By Alex Kopish, Editor in Chief
Lately, it’s not unusual to see students and staff covering their noses as they make their way from one class to the next.
Throughout several WBHS hallways, the stench of sewage gas has stuck around for months. Tests were conducted by the high school’s maintenance team during the Feb. 16 teacher in-service day to attempt to find the source of the problem.
The stench has been unavoidable in several classrooms and has interrupted class. “It is really disturbing,” West senior Morgan Petrin said. “It makes me want to puke.”
The maintenance team sent smoke throughout sewage pipes in the high school in order to find the spots where water was leaking.
“Finally, the smoke missions conducted by our Maintenance Team did successfully identify three areas in need of repair in our plumbing vent system,” Principal Bill Greymont said in an email sent to high school staff. “This should help reduce the smell problem in the building.”
“If you have a drain that gets dry, because the inside of the buildings are extremely dry this time of year, the water drains out so then the fumes from underneath the septic comes out from the vent pipes,” Dave Hamilton, a member of the maintenance team, said in an interview with The Current.
Greymont sent an email out regarding the steps the maintenance team took to ensure safety. The team tested the air for the presence of methane and none was found. The county health inspector was notified about the situation and was pleased with the maintenance team’s work to correct the problem. Lastly, the West Bend Fire Department was also informed and will assist the team in monitoring the air quality.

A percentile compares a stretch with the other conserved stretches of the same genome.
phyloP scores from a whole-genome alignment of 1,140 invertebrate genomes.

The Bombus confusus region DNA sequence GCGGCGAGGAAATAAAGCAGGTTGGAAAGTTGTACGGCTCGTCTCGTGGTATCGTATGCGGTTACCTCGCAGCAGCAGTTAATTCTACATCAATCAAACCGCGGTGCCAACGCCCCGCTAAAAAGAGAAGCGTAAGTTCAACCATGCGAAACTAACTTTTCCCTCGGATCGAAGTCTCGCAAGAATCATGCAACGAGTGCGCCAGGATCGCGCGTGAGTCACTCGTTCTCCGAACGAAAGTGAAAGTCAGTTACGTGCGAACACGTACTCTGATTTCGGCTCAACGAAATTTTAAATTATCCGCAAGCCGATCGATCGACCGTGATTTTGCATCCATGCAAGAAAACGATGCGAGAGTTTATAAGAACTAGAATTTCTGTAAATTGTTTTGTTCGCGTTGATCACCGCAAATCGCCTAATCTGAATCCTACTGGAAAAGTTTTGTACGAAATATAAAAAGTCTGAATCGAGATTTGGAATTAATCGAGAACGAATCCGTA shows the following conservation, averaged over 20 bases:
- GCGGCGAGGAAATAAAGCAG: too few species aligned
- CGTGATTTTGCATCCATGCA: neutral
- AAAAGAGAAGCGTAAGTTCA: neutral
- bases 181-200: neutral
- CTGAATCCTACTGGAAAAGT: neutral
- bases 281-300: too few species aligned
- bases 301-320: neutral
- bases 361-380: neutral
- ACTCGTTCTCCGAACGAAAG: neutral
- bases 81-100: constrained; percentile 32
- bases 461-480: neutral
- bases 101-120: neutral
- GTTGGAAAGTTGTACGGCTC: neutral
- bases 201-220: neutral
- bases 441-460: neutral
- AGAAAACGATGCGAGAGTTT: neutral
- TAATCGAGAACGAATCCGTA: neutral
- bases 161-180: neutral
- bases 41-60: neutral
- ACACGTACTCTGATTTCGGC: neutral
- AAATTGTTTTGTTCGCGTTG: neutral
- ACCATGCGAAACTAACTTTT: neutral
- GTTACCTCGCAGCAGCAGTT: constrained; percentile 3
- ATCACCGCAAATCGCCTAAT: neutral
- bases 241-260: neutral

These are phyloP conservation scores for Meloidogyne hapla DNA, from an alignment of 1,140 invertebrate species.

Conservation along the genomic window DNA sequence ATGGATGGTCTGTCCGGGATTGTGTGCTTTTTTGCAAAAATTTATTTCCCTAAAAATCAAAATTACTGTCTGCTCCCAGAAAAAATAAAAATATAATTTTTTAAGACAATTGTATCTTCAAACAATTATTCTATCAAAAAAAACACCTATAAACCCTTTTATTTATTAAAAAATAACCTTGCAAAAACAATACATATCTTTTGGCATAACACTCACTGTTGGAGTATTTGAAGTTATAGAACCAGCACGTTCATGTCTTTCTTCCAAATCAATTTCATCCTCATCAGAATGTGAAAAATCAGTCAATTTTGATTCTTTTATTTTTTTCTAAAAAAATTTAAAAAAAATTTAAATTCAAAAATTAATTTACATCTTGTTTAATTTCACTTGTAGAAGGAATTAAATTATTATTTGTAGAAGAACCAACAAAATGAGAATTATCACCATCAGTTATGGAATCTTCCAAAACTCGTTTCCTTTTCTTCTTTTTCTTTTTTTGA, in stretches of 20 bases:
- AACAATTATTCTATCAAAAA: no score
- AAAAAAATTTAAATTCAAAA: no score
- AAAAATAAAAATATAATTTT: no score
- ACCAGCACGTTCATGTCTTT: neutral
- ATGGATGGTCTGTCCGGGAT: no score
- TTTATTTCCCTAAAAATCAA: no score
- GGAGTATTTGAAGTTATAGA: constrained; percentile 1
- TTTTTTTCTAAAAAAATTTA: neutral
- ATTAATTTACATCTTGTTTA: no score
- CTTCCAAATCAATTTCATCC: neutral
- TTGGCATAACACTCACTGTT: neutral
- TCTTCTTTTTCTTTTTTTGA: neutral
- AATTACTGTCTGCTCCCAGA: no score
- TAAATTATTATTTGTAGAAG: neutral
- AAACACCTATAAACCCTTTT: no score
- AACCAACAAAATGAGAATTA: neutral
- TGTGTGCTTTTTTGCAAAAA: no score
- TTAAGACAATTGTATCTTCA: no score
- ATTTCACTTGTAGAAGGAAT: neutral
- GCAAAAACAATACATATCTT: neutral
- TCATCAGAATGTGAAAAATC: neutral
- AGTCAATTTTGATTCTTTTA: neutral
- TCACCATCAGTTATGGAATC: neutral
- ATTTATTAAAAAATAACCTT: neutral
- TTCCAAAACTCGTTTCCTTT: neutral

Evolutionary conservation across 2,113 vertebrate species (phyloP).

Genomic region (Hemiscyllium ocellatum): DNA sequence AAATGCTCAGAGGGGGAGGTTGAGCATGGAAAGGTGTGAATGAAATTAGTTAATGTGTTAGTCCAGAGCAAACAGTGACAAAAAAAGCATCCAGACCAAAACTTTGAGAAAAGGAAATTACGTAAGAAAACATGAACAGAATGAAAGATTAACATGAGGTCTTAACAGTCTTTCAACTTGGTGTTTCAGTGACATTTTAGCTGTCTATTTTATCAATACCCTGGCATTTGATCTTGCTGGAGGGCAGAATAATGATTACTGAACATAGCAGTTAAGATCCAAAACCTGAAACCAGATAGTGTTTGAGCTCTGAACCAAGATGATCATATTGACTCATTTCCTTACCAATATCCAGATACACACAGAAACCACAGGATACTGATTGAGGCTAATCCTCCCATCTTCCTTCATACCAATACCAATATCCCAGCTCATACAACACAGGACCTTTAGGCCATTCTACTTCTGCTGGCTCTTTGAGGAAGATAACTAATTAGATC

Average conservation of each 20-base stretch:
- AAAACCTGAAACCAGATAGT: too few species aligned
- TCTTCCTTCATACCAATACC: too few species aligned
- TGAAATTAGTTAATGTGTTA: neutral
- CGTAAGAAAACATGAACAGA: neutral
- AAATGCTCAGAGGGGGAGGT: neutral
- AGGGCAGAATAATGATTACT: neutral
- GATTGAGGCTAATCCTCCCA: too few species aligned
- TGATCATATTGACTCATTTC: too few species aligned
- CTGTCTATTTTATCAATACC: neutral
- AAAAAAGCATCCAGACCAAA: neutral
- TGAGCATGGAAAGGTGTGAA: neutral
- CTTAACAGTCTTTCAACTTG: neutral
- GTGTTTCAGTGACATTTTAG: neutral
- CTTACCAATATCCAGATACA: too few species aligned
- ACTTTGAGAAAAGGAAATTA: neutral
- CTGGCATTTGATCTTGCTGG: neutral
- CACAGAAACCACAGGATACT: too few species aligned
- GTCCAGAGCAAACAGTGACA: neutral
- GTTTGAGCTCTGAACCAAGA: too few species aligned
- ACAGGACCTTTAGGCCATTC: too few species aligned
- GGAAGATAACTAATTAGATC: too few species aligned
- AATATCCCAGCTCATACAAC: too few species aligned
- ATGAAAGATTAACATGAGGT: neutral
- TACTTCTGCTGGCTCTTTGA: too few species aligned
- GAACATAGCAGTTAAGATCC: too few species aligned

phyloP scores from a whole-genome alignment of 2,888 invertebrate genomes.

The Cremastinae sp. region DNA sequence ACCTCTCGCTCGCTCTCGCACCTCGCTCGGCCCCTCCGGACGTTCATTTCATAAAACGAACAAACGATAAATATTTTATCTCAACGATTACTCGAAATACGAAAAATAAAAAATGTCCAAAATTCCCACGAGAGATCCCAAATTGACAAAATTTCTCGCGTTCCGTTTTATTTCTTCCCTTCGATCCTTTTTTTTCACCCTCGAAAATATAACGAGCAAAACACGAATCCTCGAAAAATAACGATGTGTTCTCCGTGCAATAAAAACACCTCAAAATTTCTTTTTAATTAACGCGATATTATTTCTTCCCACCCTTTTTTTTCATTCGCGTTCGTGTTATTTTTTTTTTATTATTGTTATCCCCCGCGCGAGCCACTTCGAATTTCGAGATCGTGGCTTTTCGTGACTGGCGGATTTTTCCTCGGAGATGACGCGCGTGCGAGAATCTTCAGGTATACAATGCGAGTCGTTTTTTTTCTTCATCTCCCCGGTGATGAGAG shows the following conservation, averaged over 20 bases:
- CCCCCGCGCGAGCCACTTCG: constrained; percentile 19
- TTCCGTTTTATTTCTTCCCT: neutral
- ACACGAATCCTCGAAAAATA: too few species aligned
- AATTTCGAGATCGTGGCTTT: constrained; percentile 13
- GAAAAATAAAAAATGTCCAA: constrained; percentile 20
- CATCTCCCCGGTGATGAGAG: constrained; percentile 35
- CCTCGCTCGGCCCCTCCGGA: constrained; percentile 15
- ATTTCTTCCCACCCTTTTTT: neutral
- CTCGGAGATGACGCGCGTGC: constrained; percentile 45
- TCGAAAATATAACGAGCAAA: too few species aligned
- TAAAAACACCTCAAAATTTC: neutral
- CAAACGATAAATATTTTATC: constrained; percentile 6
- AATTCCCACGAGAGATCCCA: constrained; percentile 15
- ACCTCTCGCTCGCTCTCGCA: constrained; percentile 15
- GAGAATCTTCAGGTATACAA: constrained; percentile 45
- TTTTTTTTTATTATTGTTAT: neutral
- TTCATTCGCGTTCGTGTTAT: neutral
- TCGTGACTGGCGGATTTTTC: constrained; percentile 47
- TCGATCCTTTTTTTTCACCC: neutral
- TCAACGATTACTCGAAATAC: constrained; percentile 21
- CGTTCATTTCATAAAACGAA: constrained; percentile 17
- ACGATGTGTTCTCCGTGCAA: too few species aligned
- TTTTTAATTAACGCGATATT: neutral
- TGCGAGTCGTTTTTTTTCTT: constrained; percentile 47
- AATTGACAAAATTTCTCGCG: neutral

The smell is noticeable periodically throughout the day and in different areas throughout the building. “It smells like sewage,” West English teacher Kristen Becker said. “When I went over to East, [the stench] was still rather strong.”
“If we can find the right traps, we can put water in all of them,” Hamilton said about finding a solution to the stench. Hamilton explained that the problem can worsen on cold days, hot days, or days with a down draft wind.
“It happens more after lunch,” Hamilton said. “That is when all the water is being used in the system in the school, so the flow is going faster and faster to the sewer system.”
Greymont said in an email that it is significant to fix the issue to make the best working conditions possible for students and staff.
“The Maintenance team is working hard to check all traps and vents in the building to determine the source of the smells each day,” Greymont said in an email to the staff. “If it works we are golden. If it does not we will be discussing next steps to fix the issue to insure our students and ourselves are working in the best environment possible.”
(Top image: West English teacher Megan Coultas shields herself against foul vapors. Photographs by Austin Aliota, special for The Current.)